Wednesday, October 19, 2005

India Rejects Quake Aid - "False Pride"

After the recent earthquake in the Kashmir region India was offered Aid by UN and several other countries. Simillarly after Tsunami aid was offered by many organizations/countries but India initially rejected that. Why?. Can India really sufficiently handle the crisis? or in its pride to show it is not a receiver it is not accepting aid?. The article below points that this would mostly be (false) Pride. I agree to most extent. This was also the case after Tsunami specially in A&N region where only few NGO's were allowed to work and Indian army was involved in relief efforts.

Calamities of nature do not just test the capacity of a state. They can also offer unexpected opportunities for political craftsmanship.

=== From NYTimes===
"In Poonch, 150 miles northwest of the Indian city of Jammu, earthquake survivors await relief that is slow in coming.

Take India. The government has announced that it needs no international aid to recover from the Oct. 8 earthquake that leveled villages in the Indian-controlled part of Kashmir, killed an estimated 1,300 people there and displaced roughly 30,000 families.

As temperatures fall to near freezing in the hilltop hamlets of Kashmir, the most liberal estimates suggest that fewer than half of the surviving families have tents to sleep in. Yet a full nine days and nights after the quake, Indian officials say they have no need for the United Nations, nor foreign aid agencies, to bring tents from abroad.

Indian officials say that they are able to care for their own, and that tents are coming from private producers and the Indian military. What is more, India has sent aid, including 620 tents, to its neighbor and archrival, Pakistan. "We ourselves are taking care of our victims," said Navtej Sarna, the Foreign Ministry spokesman. "When there are offers by friendly countries and anything is needed, these offers are considered."

It is too early to tell whether India, which seeks a permanent seat on the United Nations Security Council, can go it alone. Certainly there is anger in Indian-administered Kashmir among people who have been forced to build their own tents out of the wooden beams and tin sheets retrieved from the rubble of their homes. Even so, India's posture says a great deal about the politics of disaster aid, and about India's own ambitions to assert itself as a world power.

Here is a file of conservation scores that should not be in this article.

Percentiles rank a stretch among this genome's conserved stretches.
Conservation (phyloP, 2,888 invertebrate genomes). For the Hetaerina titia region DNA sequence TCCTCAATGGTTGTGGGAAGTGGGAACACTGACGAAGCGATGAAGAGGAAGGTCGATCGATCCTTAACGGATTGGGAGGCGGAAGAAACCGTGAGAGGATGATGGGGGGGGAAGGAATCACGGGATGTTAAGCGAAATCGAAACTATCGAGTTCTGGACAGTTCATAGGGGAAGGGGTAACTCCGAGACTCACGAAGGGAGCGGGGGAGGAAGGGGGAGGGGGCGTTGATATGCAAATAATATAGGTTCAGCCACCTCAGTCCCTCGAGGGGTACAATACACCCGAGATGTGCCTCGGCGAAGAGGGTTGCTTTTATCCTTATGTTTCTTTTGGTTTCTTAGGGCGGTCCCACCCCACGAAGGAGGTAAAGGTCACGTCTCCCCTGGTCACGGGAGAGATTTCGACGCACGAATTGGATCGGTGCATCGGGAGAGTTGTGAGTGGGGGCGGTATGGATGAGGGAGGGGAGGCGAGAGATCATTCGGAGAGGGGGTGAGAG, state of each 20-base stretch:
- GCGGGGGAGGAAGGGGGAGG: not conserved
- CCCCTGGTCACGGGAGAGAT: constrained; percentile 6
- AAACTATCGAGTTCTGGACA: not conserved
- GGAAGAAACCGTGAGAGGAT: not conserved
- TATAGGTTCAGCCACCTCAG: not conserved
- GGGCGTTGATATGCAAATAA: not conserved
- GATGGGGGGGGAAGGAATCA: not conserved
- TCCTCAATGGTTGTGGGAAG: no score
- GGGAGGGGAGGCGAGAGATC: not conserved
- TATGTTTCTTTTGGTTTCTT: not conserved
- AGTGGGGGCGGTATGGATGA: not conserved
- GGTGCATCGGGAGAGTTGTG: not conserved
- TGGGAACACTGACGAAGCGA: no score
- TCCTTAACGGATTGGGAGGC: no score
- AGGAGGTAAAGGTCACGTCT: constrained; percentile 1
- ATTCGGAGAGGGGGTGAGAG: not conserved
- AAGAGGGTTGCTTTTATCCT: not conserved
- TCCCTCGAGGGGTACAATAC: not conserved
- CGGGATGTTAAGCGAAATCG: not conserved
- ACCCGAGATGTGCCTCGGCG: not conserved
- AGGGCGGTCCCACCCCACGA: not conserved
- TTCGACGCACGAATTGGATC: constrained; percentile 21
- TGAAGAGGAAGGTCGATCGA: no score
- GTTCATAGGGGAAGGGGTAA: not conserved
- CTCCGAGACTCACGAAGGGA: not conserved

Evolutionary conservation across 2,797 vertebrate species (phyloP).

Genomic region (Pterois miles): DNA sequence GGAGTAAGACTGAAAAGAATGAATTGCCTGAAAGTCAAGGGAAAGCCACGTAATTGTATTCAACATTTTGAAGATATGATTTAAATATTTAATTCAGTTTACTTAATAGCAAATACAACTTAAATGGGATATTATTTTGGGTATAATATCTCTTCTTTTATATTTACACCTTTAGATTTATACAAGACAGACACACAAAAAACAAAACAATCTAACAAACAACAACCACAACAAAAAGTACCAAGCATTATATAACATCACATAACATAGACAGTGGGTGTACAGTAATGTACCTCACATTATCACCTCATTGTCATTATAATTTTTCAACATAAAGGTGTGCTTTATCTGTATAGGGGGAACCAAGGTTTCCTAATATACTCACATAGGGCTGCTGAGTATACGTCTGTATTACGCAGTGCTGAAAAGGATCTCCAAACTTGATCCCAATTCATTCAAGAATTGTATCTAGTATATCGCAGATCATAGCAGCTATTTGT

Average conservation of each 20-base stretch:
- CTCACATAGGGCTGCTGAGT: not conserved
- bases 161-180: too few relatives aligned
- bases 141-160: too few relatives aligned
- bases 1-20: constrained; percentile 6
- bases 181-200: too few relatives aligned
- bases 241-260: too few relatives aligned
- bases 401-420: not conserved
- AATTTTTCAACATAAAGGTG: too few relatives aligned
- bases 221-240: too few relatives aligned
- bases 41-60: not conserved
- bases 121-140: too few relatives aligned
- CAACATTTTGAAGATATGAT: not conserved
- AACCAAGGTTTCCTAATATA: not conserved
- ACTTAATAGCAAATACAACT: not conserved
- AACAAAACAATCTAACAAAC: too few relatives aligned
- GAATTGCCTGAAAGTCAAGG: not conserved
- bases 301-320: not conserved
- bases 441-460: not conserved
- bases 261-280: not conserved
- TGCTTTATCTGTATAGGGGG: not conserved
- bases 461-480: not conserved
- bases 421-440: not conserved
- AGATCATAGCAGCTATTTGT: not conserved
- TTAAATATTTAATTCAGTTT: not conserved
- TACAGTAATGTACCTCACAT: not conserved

India also refused international aid in the immediate aftermath of the tsunami, though it later allowed United Nations and private agencies to help. Three years ago, it rebuffed development aid from a number of foreign donors, saying it was no longer necessary. In short, India has been anxious to portray itself as a giver, rather than a receiver. "What we can manage on our own, we do," said Hamid Ansari, a retired Indian diplomat. "There's a certain sense of self-confidence that we can manage it and, let me say, a desire to signal that you are capable of managing things on your own."

Pratap Bhanu Mehta, the director of a private research group here called the Center for Policy Research, saw reflected in India's rejection of foreign aid so far a desire to be seen as an emerging global power, or one of what he called "the big boys."

"The risk really is that in our refusal to accept aid I don't think we are keeping people to whom aid might go as central," Mr. Mehta said. "We are playing politics with aid, using aid to make a statement."

Pakistan's approach has been exactly the opposite. Hit a whole lot harder by the Oct. 8 quake - its official death toll stood at 42,000 on Tuesday- Pakistan has appealed for worldwide help and allowed foreigners to travel to its side of Kashmir and to the traditionally well-guarded pockets of North-West Frontier Province, the two areas that suffered the greatest damage.

Pakistan is the world's largest manufacturer of tents, but still cannot produce nearly enough. The United Nations said Tuesday that 350,000 additional tents were urgently needed and that 500,000 earthquake survivors had still not received any medical care, food or other assistance.

There is no agreement on whether India has sufficient tents to care for its own. The Foreign Ministry spokesman said the Indian Army would be able to help make up the shortfall. The army spokesman in Kashmir, Lt. Col. S. K. Batra, cautioned that the military, itself badly hit in the earthquake, could not entirely deplete its own stock. The government's joint secretary of disaster management, Aseem Khurana, vowed that enough tents would be sent within a week. So far, roughly 13,000 of the 30,000 tents required have been distributed, he said, slightly less than half sent by the Indian Army.

State government officials in Kashmir said they were puzzled about the dearth of tents. "It is really eye-opening for us, that in this country with such a large population base, more than a million-strong army, and so many paramilitary forces we just do not have enough tents," said Muzaffar Baig, the Kashmir state finance and planning minister. "Every day we are getting only 300 to 400 tents from the central government."


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